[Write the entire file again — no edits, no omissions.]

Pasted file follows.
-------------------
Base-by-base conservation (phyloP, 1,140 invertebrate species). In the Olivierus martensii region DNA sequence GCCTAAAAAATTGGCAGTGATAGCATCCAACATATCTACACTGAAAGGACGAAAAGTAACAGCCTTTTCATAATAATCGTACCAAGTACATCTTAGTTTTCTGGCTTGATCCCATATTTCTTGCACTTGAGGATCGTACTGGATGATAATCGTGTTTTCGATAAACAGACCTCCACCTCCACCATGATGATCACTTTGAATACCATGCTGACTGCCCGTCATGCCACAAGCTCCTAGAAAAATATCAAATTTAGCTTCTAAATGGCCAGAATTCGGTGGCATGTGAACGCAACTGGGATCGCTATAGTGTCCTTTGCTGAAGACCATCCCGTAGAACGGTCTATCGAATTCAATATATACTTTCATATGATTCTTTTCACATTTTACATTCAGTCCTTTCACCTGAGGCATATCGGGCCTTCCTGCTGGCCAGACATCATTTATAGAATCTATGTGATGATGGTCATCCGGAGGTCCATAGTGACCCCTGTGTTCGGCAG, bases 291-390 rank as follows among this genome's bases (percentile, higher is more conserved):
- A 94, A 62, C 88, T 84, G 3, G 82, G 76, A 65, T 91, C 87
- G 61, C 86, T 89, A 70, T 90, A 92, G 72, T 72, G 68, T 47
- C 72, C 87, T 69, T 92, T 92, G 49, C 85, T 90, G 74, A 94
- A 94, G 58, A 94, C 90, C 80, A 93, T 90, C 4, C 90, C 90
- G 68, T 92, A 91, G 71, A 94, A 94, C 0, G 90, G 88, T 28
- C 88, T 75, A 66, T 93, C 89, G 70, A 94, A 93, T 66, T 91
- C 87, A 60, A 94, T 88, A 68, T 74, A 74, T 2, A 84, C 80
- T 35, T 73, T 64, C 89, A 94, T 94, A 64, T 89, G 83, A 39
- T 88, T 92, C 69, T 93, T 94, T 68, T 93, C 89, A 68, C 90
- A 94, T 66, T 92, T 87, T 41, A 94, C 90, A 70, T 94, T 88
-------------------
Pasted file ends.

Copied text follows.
Base-by-base conservation (phyloP, 1,140 invertebrate species). In the Olivierus martensii region DNA sequence GCCTAAAAAATTGGCAGTGATAGCATCCAACATATCTACACTGAAAGGACGAAAAGTAACAGCCTTTTCATAATAATCGTACCAAGTACATCTTAGTTTTCTGGCTTGATCCCATATTTCTTGCACTTGAGGATCGTACTGGATGATAATCGTGTTTTCGATAAACAGACCTCCACCTCCACCATGATGATCACTTTGAATACCATGCTGACTGCCCGTCATGCCACAAGCTCCTAGAAAAATATCAAATTTAGCTTCTAAATGGCCAGAATTCGGTGGCATGTGAACGCAACTGGGATCGCTATAGTGTCCTTTGCTGAAGACCATCCCGTAGAACGGTCTATCGAATTCAATATATACTTTCATATGATTCTTTTCACATTTTACATTCAGTCCTTTCACCTGAGGCATATCGGGCCTTCCTGCTGGCCAGACATCATTTATAGAATCTATGTGATGATGGTCATCCGGAGGTCCATAGTGACCCCTGTGTTCGGCAG, bases 291-390 rank as follows among this genome's bases (percentile, higher is more conserved):
- A 94, A 62, C 88, T 84, G 3, G 82, G 76, A 65, T 91, C 87
- G 61, C 86, T 89, A 70, T 90, A 92, G 72, T 72, G 68, T 47
- C 72, C 87, T 69, T 92, T 92, G 49, C 85, T 90, G 74, A 94
- A 94, G 58, A 94, C 90, C 80, A 93, T 90, C 4, C 90, C 90
- G 68, T 92, A 91, G 71, A 94, A 94, C 0, G 90, G 88, T 28
- C 88, T 75, A 66, T 93, C 89, G 70, A 94, A 93, T 66, T 91
- C 87, A 60, A 94, T 88, A 68, T 74, A 74, T 2, A 84, C 80
- T 35, T 73, T 64, C 89, A 94, T 94, A 64, T 89, G 83, A 39
- T 88, T 92, C 69, T 93, T 94, T 68, T 93, C 89, A 68, C 90
- A 94, T 66, T 92, T 87, T 41, A 94, C 90, A 70, T 94, T 88